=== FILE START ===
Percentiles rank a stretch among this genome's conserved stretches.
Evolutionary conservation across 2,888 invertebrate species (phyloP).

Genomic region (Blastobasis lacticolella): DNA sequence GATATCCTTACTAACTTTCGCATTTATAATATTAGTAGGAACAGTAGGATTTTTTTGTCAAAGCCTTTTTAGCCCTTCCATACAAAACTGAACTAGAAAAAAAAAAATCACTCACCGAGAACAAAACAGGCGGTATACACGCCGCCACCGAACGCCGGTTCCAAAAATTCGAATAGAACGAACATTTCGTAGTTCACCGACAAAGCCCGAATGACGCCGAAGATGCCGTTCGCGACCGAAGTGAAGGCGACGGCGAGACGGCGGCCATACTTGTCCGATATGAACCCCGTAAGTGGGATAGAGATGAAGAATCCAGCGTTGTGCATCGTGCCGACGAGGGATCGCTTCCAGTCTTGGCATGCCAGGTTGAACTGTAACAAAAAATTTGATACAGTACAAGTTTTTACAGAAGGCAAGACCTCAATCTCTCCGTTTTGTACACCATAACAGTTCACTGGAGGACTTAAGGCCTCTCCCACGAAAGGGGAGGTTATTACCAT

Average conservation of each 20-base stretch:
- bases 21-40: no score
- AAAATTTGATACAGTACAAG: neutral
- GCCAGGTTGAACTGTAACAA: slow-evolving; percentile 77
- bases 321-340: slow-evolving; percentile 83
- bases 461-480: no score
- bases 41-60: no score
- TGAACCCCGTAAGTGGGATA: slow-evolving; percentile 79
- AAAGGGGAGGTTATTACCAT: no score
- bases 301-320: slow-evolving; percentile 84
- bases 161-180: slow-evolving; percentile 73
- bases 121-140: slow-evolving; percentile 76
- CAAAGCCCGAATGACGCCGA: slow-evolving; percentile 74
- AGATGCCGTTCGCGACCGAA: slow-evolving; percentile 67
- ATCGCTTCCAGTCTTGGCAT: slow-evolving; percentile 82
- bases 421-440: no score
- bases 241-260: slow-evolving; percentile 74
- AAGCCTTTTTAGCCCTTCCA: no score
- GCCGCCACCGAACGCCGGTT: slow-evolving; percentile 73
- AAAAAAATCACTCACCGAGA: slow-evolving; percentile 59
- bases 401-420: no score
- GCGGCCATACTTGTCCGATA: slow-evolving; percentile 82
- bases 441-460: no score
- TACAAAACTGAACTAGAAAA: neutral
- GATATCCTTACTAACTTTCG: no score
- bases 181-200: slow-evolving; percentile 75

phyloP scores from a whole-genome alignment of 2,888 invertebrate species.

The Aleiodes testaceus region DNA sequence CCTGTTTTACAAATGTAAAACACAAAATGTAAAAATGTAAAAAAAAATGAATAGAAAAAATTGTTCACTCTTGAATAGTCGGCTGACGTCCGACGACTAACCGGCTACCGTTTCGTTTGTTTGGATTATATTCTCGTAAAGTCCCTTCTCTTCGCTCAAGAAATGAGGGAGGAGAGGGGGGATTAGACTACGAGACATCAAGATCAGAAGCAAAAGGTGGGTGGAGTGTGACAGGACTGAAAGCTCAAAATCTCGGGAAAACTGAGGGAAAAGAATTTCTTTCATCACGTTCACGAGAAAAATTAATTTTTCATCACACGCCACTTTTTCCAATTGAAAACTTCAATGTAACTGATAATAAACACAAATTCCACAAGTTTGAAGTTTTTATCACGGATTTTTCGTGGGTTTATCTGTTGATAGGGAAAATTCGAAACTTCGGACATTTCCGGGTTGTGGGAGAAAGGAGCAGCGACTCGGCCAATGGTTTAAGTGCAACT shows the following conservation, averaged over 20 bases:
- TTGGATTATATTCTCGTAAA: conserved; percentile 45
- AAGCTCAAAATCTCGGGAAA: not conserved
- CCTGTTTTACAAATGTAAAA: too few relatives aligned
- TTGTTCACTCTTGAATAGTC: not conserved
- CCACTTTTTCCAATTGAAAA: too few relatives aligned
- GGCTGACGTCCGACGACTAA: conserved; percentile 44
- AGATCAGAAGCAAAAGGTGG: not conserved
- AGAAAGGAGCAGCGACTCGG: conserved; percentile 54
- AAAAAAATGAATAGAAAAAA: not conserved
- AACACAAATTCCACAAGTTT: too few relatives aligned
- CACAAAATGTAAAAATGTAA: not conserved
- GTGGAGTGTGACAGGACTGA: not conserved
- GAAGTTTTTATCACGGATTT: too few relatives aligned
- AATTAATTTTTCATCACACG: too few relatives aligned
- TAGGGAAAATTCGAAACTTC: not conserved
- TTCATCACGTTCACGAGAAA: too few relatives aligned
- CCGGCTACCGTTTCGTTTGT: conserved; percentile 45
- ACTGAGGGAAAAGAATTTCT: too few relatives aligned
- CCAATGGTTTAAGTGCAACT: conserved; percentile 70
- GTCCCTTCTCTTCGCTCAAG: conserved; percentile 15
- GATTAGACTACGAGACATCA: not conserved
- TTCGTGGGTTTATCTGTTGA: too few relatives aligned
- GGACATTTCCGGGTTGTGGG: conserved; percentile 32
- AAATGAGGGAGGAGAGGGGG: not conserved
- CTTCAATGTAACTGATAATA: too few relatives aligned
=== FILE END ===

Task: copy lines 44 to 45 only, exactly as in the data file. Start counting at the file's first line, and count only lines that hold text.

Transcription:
- GAAGTTTTTATCACGGATTT: too few relatives aligned
- AATTAATTTTTCATCACACG: too few relatives aligned